Civil Rights Law Protects LGBT Workers From Job Discrimination, SCOTUS Rules

In a landmark civil rights case, the U.S. Supreme Court ruled today that existing law protects gay, lesbian and transgender workers from workplace discrimination – a huge win for LGBT equality that The New York Times characterized as “stunning.” LGBT discrimination lawyer Orange County

As our Orange County employment lawyers can explain, the question in this case was whether the provision of Title VII of the Civil Rights Act of 1964 barring discrimination on the basis of sex extends to lesbian, gay and transgender workers. In a 6-3 vote, justices ruled that it does. Justice Neil Gorsuch wrote the 172-page majority opinion, which was joined by Chief Justice John Roberts Jr. and Justices Ruth Bader Ginsburg, Stephen Breyer, Sonia Sotomayor and Elena Kagan. This has the potential to benefit millions of gay and transgender workers.

While previous LGBT rights cases in recent years have been concerned with constitutional law, this new ruling, which covers two sets of cases – Bostock v. Clayton County and Stephens v. R.G. and G.R. Harris Funeral Homes, Inc. – is concerned primarily with statutory interpretation. The first were two lawsuits filed by gay men who alleged they were terminated from their jobs because they are gay. The second was a lawsuit filed from a transgender woman who allege

The position of Trump administration attorneys was that “sex discrimination” was commonly understood in 1964 (when the law passed) to encompass only men and women, not sexual orientation or gender identity. Had Congress intended to extend workplace protections to LGBT employees, they’d have specifically done so.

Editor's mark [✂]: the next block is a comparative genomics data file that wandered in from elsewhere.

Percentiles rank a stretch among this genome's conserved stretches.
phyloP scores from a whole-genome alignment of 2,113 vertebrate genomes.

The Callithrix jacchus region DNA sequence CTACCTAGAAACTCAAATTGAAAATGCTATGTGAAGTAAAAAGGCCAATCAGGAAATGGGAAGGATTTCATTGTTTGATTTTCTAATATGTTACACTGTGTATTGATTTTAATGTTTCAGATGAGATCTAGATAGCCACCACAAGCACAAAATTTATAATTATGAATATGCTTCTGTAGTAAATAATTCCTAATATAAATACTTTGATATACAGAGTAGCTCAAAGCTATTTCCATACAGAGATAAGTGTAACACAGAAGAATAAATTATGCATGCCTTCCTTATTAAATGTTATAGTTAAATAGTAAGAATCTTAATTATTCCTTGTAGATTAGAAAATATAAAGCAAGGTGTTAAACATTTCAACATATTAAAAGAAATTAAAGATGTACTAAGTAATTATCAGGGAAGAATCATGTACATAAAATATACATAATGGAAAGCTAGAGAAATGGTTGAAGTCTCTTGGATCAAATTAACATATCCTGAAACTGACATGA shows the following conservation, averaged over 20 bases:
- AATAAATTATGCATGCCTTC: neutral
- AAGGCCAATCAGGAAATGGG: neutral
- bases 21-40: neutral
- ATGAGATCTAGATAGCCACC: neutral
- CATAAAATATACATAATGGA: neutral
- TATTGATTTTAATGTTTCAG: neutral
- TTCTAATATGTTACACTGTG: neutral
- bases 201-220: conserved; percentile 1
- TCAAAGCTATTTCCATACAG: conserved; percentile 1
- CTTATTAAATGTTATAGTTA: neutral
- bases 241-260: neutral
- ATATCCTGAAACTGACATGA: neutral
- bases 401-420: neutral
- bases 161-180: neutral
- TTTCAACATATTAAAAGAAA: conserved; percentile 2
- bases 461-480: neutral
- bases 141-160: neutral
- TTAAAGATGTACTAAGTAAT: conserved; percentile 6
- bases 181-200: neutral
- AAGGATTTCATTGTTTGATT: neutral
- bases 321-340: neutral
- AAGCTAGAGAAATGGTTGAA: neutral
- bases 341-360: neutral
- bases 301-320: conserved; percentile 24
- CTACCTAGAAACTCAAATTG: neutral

On the other side of the coin, attorneys working for the employees argued that job discrimination against workers on the basis of being transgender, gay or lesbian must – inherently as a matter of logic – consider the person’s sex.

Workplace Discrimination Against Gay Men

In the Bostock case, a gay man alleged he was fired from a county government program that assists abused and neglected children after he joined a softball league for gay men, which he promoted for the purpose of gaining more volunteers. Despite more than a decade of positive performance reviews by the county, he was fired a short time later after a brief audit that uncovered some misspent funds. The reason given was “conduct unbecoming” of an employee, but plaintiff alleged this was pretense; he was really fired because he was gay.

A federal district court judge sided with the county, finding Title VII doesn’t protect against sexual orientation discrimination – a ruling affirmed by the U.S. District Court of Appeal for the Eleventh Circuit.